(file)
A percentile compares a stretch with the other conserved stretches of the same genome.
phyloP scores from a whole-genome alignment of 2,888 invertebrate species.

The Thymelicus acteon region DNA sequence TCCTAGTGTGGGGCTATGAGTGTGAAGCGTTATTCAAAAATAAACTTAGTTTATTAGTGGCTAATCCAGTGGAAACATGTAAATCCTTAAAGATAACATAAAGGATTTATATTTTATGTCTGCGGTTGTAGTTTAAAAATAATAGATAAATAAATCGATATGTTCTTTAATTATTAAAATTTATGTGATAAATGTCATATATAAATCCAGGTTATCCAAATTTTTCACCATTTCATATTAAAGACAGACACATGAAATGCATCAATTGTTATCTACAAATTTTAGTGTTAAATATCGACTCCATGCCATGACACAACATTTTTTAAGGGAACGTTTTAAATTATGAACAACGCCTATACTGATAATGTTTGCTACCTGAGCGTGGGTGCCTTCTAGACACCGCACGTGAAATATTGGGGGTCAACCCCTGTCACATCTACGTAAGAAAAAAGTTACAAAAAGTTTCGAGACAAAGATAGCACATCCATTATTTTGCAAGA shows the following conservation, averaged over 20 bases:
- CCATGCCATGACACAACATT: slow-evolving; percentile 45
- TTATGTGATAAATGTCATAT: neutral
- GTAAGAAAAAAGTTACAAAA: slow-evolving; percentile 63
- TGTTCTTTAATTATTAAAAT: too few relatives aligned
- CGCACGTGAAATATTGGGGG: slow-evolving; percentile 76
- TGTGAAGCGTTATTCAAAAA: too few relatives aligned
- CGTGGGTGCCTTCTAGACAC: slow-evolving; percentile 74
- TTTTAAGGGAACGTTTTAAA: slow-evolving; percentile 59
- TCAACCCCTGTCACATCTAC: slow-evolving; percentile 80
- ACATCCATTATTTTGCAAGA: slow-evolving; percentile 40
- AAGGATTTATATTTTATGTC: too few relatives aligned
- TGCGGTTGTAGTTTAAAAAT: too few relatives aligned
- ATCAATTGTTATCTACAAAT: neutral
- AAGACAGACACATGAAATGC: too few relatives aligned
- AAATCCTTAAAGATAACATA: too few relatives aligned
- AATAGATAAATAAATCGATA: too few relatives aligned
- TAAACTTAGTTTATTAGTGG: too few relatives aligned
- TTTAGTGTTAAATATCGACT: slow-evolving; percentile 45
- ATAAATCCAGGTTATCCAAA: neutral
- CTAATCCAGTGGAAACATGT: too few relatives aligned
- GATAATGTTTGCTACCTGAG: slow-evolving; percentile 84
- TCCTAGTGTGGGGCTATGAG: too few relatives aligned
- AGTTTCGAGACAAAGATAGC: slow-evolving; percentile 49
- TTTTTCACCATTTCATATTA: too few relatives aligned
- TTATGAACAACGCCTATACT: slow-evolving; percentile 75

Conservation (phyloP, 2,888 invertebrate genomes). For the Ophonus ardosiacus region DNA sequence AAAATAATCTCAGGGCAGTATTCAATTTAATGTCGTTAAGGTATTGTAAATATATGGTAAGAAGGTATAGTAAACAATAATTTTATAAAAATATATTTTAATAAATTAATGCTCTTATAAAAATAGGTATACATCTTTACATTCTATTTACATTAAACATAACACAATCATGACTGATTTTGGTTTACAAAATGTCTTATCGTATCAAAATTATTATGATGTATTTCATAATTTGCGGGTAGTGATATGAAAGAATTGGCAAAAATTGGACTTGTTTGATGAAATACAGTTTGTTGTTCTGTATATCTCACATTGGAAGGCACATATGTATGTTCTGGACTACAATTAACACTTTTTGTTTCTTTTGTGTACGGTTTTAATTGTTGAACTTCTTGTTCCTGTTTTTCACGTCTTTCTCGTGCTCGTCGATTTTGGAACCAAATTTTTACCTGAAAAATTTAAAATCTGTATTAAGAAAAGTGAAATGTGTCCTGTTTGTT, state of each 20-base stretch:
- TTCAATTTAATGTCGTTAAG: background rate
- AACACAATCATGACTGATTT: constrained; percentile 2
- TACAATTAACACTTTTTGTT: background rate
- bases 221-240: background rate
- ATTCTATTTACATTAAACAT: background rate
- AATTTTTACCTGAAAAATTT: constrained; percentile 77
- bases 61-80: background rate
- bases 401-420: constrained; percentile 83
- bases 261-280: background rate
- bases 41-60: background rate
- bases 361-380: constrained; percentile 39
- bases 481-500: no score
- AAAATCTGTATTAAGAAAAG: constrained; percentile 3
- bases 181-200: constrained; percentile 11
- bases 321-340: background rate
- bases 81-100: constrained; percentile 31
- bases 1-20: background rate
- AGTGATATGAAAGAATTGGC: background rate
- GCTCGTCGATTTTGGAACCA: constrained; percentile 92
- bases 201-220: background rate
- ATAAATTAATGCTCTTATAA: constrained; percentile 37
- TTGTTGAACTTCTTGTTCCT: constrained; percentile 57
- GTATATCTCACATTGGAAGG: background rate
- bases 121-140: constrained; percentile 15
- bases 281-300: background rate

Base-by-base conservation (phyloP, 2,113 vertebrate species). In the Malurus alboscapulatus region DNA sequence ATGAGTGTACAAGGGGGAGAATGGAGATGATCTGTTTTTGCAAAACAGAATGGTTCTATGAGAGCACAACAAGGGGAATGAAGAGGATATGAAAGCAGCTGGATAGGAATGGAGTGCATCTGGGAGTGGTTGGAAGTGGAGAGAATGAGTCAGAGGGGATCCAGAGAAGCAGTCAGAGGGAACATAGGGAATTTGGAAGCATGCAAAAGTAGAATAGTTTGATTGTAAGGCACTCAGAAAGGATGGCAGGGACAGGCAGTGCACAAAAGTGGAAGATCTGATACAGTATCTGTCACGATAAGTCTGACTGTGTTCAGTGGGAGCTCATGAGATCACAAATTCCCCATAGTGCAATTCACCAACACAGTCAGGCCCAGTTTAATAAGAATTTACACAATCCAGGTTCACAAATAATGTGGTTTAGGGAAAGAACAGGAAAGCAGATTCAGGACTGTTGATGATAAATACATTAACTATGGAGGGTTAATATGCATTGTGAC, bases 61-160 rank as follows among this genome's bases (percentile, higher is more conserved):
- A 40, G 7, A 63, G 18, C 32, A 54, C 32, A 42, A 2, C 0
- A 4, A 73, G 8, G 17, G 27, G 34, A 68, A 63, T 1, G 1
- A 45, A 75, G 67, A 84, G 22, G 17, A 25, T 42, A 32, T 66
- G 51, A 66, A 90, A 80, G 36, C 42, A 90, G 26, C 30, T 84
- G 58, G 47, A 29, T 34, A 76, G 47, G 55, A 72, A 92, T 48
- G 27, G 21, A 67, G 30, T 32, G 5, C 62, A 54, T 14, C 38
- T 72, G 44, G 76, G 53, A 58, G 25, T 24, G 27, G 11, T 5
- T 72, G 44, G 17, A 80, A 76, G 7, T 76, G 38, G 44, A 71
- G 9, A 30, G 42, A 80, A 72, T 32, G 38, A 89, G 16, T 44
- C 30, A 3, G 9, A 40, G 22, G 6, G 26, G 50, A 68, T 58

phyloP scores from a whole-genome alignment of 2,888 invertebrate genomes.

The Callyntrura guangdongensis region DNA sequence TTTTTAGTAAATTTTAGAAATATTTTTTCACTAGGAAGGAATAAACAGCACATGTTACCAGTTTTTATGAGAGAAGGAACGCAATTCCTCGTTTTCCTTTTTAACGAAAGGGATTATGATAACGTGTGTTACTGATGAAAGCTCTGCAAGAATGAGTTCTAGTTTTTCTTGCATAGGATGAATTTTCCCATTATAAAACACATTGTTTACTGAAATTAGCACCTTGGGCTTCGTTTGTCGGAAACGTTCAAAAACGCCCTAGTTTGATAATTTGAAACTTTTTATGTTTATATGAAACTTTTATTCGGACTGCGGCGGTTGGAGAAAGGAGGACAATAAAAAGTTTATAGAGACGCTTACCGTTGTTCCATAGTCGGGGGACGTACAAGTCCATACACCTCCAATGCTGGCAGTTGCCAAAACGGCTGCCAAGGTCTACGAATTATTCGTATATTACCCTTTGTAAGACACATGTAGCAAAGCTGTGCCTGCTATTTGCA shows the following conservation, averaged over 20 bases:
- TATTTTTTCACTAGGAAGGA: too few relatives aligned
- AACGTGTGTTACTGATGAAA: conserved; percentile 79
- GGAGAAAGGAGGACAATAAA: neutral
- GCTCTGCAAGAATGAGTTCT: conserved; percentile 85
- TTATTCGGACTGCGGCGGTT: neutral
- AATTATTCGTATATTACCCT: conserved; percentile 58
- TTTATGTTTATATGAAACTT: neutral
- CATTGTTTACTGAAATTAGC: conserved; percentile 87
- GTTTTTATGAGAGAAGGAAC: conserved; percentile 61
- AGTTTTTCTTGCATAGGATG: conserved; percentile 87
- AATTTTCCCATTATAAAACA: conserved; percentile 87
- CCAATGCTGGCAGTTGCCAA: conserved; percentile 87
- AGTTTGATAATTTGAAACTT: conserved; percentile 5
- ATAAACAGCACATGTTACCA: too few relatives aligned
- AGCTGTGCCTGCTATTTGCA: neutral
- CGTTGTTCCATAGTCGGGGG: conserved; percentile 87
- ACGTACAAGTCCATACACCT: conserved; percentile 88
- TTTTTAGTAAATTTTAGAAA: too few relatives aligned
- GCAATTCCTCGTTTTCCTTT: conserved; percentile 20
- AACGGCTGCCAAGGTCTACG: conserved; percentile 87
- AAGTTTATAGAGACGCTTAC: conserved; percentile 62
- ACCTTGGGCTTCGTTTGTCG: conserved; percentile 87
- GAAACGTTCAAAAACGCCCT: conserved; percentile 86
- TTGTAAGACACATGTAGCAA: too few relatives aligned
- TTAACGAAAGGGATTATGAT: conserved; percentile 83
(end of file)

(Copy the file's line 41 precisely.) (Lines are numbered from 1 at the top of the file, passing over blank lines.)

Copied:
- bases 481-500: no score